The Regulatory Core offers regulatory and quality assurance support in all aspects of clinical research from preclinical requirements to first-in-human studies and beyond. The goal is to provide the NJ ACTS community with the tools, training and support needed to navigate the complex regulatory pathways that accompany translational research.
Is my project "Human Subjects Research"?
Human subjects research may include field work, humanities, social-behavioral, and/or biomedical research. Not all research with human subjects, however, meets the legal and University threshold for requiring IRB review.
To determine if a project qualifies as “human subjects research”, answer questions A & B
- Data or biospecimens through intervention or interaction with the individual
- Identifiable private information
B) Is my project Research?
Research is “a systematic investigation, including research development, testing, and evaluation, designed to develop or contribute to generalizable knowledge“. Is it an activity designed to test a hypothesis [and] permit conclusions to be drawn through a formal study plan with a set of procedures to reach an objective? If yes, it is research.
You can use this quick and easy-to-use Human Subjects Determination Tool to help you determine whether your study requires IRB review.
If you require more information than offered by the quick tool, you can find additional guidance on when research requires IRB review:
Am I Doing Human Subjects Research?
Does my study require IRB approval?
You may also call and consult the IRB office
Was this information helpful? Please contact us.
Living Individual – Data must originate from live people; specimens or information from dead people or cadavers do not count.
About whom – Data are about living individuals (for example, their beliefs, habits, practices, or blood or saliva specimens). You are gathering information about someone not something.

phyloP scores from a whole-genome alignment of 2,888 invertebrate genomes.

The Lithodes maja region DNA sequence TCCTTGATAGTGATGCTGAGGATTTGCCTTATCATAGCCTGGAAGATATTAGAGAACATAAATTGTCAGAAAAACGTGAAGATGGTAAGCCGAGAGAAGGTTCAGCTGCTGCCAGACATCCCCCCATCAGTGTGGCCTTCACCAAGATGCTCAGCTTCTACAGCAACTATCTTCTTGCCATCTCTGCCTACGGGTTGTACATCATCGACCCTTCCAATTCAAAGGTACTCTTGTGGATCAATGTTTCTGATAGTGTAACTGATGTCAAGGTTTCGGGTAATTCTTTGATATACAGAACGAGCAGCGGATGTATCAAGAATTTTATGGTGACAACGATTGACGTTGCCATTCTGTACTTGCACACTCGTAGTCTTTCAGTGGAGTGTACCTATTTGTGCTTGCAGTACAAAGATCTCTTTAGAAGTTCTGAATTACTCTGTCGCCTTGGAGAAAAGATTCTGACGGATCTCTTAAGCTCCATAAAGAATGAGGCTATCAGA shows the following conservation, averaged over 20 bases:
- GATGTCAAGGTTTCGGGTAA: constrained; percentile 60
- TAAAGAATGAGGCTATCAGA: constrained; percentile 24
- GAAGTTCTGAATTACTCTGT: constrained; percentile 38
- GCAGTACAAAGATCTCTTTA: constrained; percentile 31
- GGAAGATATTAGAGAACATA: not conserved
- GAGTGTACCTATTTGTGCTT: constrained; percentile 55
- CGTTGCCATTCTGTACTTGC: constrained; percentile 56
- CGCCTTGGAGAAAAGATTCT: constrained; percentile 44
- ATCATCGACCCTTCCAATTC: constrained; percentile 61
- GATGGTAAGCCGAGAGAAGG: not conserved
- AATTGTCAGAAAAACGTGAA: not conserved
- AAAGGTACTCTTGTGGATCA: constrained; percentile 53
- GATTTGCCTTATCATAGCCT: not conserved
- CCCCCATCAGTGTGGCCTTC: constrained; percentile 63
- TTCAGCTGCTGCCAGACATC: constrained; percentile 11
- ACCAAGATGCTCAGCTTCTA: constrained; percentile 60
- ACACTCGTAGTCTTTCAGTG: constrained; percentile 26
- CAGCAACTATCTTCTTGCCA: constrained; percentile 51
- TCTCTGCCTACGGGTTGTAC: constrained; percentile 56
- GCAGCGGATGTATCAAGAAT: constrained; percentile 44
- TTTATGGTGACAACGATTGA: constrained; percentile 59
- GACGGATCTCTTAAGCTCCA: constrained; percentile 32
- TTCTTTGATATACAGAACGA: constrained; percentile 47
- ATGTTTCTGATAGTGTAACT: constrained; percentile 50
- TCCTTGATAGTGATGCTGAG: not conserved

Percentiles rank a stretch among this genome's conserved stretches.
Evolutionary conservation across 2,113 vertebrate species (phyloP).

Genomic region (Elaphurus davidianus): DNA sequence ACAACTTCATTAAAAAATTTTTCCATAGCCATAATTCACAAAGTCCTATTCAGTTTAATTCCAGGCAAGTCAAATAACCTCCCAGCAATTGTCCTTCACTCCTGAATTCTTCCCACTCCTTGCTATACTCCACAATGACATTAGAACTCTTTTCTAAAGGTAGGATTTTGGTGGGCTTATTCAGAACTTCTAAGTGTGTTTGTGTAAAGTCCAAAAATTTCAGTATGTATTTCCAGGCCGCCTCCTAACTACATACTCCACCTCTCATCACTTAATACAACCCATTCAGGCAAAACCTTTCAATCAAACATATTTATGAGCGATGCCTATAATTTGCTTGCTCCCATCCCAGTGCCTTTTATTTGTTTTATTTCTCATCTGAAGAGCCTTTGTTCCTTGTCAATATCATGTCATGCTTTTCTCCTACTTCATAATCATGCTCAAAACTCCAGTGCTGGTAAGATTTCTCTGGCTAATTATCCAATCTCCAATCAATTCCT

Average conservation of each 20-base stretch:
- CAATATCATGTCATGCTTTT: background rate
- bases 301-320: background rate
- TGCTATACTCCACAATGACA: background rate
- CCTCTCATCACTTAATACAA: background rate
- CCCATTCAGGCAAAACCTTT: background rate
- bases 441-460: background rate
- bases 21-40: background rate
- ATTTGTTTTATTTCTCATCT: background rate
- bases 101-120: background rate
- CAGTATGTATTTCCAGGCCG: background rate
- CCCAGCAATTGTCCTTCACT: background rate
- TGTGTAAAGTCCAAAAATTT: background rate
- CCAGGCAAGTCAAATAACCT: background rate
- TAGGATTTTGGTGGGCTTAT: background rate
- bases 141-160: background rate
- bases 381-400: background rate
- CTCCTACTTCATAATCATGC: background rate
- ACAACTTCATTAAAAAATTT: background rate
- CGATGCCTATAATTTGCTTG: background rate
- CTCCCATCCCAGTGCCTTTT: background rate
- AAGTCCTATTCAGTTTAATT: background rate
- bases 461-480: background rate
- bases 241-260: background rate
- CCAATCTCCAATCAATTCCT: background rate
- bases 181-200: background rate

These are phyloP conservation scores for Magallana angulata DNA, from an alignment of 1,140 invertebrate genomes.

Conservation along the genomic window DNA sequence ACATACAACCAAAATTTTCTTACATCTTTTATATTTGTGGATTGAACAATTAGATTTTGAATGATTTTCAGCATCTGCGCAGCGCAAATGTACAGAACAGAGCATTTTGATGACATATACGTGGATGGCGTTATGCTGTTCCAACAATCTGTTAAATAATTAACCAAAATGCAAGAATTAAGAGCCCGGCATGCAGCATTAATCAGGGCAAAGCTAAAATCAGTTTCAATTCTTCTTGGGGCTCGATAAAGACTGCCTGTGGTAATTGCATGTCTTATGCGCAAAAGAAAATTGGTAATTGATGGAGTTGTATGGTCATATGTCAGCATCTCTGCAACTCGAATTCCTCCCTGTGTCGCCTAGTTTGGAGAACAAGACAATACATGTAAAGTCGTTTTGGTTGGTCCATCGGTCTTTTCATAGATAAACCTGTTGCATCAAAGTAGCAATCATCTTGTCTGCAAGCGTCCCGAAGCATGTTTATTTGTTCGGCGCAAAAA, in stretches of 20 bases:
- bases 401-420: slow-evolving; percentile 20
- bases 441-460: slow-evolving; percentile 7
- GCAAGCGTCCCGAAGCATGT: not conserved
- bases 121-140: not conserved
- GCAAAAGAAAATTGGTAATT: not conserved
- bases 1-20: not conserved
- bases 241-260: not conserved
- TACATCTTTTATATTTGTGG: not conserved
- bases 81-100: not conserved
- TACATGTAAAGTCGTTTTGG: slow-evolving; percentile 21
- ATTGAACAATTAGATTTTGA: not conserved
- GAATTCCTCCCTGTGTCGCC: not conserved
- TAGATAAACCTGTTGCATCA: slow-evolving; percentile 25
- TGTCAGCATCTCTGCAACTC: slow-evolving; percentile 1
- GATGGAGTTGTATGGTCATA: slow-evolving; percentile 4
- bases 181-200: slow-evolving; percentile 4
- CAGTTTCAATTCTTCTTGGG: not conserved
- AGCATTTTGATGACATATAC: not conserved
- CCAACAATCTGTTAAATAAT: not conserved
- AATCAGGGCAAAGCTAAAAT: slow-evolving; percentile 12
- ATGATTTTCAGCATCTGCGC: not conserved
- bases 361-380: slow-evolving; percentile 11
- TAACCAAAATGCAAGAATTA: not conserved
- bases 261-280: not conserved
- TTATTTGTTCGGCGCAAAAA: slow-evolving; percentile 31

Biospecimens – Data taken from a living body such as saliva, urine, blood, tissues, or cells.
Intervention – The study involves some procedure or action that affects the individuals or their environment to measure “before and after” results (for example a physical procedure such as venipuncture, or manipulations of the subject or the subject’s environment for research purposes)
Interaction – Communication occurs directly with the participant (for example, in person or by phone, email, videoconference, or online survey)
Identifiable private information – You or another member of the research team can easily determine the participant’s identity. Private means that the individual does not reasonably expect information to be made public [for example, a medical record], or observation (in contrast to a public space such as a restaurant or bus), has shared the information for study purposes, and can assume identifiers will not be published without explicit permission.
Before You Start: Special Considerations
Will you be collecting biospecimens for your study?
If so, you must consider and clearly address in your IRB application:
- Where and how biosamples will stored, and for how long?
- Will you be using or creating a biobank/repository?
- Will you be using an honest broker and who will it be?
- Are you thinking about commercial use? [If so, the consent must address if the subject will/will not share in profit)
Will you access other Electronic Medical Records (EMRs) for your study?
Human Subject Project Lifecycle